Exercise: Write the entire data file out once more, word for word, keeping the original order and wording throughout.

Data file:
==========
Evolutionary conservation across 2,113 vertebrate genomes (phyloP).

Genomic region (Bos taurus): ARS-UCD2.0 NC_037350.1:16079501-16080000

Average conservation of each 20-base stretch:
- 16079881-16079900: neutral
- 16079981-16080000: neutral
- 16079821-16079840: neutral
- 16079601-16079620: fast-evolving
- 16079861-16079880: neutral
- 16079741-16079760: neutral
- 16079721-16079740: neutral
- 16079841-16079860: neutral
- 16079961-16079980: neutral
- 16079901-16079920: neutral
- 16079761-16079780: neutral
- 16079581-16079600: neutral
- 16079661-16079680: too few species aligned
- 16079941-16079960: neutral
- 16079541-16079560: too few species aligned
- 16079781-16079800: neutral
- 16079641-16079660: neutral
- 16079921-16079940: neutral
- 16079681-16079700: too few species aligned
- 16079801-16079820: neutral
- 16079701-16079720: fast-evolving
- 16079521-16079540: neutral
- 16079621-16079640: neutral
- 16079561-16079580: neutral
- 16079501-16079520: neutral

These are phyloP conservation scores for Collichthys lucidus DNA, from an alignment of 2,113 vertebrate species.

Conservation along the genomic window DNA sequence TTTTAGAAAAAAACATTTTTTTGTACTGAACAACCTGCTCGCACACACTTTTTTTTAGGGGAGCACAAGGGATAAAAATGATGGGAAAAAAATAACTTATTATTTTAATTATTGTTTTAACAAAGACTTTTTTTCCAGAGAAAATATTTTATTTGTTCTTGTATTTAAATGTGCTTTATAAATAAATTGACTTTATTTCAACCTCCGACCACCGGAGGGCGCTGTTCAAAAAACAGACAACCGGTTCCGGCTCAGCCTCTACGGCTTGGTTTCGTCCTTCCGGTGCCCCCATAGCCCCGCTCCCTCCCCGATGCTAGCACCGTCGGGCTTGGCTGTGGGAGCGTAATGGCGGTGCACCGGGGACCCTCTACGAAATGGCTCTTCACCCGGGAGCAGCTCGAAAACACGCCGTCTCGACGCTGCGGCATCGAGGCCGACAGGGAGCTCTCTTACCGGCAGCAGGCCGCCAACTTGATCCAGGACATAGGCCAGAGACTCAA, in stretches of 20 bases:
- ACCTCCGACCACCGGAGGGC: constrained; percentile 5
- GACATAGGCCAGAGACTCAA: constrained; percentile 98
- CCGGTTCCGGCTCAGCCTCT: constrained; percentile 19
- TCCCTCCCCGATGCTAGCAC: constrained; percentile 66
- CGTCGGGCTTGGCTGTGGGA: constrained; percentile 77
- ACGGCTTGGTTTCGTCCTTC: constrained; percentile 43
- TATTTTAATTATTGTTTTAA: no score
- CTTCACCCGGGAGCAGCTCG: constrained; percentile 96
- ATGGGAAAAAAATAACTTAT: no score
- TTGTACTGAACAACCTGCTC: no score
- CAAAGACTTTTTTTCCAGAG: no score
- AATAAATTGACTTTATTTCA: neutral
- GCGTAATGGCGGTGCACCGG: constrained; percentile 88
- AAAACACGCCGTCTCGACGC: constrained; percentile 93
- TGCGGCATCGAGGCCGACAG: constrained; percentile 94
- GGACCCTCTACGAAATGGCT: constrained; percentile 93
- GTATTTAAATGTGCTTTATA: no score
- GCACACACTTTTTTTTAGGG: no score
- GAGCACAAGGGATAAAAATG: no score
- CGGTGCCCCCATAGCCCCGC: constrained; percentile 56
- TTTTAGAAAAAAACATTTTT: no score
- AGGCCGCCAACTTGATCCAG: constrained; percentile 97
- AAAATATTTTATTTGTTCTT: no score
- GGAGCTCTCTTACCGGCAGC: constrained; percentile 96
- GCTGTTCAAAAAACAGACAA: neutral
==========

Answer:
Evolutionary conservation across 2,113 vertebrate genomes (phyloP).

Genomic region (Bos taurus): ARS-UCD2.0 NC_037350.1:16079501-16080000

Average conservation of each 20-base stretch:
- 16079881-16079900: neutral
- 16079981-16080000: neutral
- 16079821-16079840: neutral
- 16079601-16079620: fast-evolving
- 16079861-16079880: neutral
- 16079741-16079760: neutral
- 16079721-16079740: neutral
- 16079841-16079860: neutral
- 16079961-16079980: neutral
- 16079901-16079920: neutral
- 16079761-16079780: neutral
- 16079581-16079600: neutral
- 16079661-16079680: too few species aligned
- 16079941-16079960: neutral
- 16079541-16079560: too few species aligned
- 16079781-16079800: neutral
- 16079641-16079660: neutral
- 16079921-16079940: neutral
- 16079681-16079700: too few species aligned
- 16079801-16079820: neutral
- 16079701-16079720: fast-evolving
- 16079521-16079540: neutral
- 16079621-16079640: neutral
- 16079561-16079580: neutral
- 16079501-16079520: neutral

These are phyloP conservation scores for Collichthys lucidus DNA, from an alignment of 2,113 vertebrate species.

Conservation along the genomic window DNA sequence TTTTAGAAAAAAACATTTTTTTGTACTGAACAACCTGCTCGCACACACTTTTTTTTAGGGGAGCACAAGGGATAAAAATGATGGGAAAAAAATAACTTATTATTTTAATTATTGTTTTAACAAAGACTTTTTTTCCAGAGAAAATATTTTATTTGTTCTTGTATTTAAATGTGCTTTATAAATAAATTGACTTTATTTCAACCTCCGACCACCGGAGGGCGCTGTTCAAAAAACAGACAACCGGTTCCGGCTCAGCCTCTACGGCTTGGTTTCGTCCTTCCGGTGCCCCCATAGCCCCGCTCCCTCCCCGATGCTAGCACCGTCGGGCTTGGCTGTGGGAGCGTAATGGCGGTGCACCGGGGACCCTCTACGAAATGGCTCTTCACCCGGGAGCAGCTCGAAAACACGCCGTCTCGACGCTGCGGCATCGAGGCCGACAGGGAGCTCTCTTACCGGCAGCAGGCCGCCAACTTGATCCAGGACATAGGCCAGAGACTCAA, in stretches of 20 bases:
- ACCTCCGACCACCGGAGGGC: constrained; percentile 5
- GACATAGGCCAGAGACTCAA: constrained; percentile 98
- CCGGTTCCGGCTCAGCCTCT: constrained; percentile 19
- TCCCTCCCCGATGCTAGCAC: constrained; percentile 66
- CGTCGGGCTTGGCTGTGGGA: constrained; percentile 77
- ACGGCTTGGTTTCGTCCTTC: constrained; percentile 43
- TATTTTAATTATTGTTTTAA: no score
- CTTCACCCGGGAGCAGCTCG: constrained; percentile 96
- ATGGGAAAAAAATAACTTAT: no score
- TTGTACTGAACAACCTGCTC: no score
- CAAAGACTTTTTTTCCAGAG: no score
- AATAAATTGACTTTATTTCA: neutral
- GCGTAATGGCGGTGCACCGG: constrained; percentile 88
- AAAACACGCCGTCTCGACGC: constrained; percentile 93
- TGCGGCATCGAGGCCGACAG: constrained; percentile 94
- GGACCCTCTACGAAATGGCT: constrained; percentile 93
- GTATTTAAATGTGCTTTATA: no score
- GCACACACTTTTTTTTAGGG: no score
- GAGCACAAGGGATAAAAATG: no score
- CGGTGCCCCCATAGCCCCGC: constrained; percentile 56
- TTTTAGAAAAAAACATTTTT: no score
- AGGCCGCCAACTTGATCCAG: constrained; percentile 97
- AAAATATTTTATTTGTTCTT: no score
- GGAGCTCTCTTACCGGCAGC: constrained; percentile 96
- GCTGTTCAAAAAACAGACAA: neutral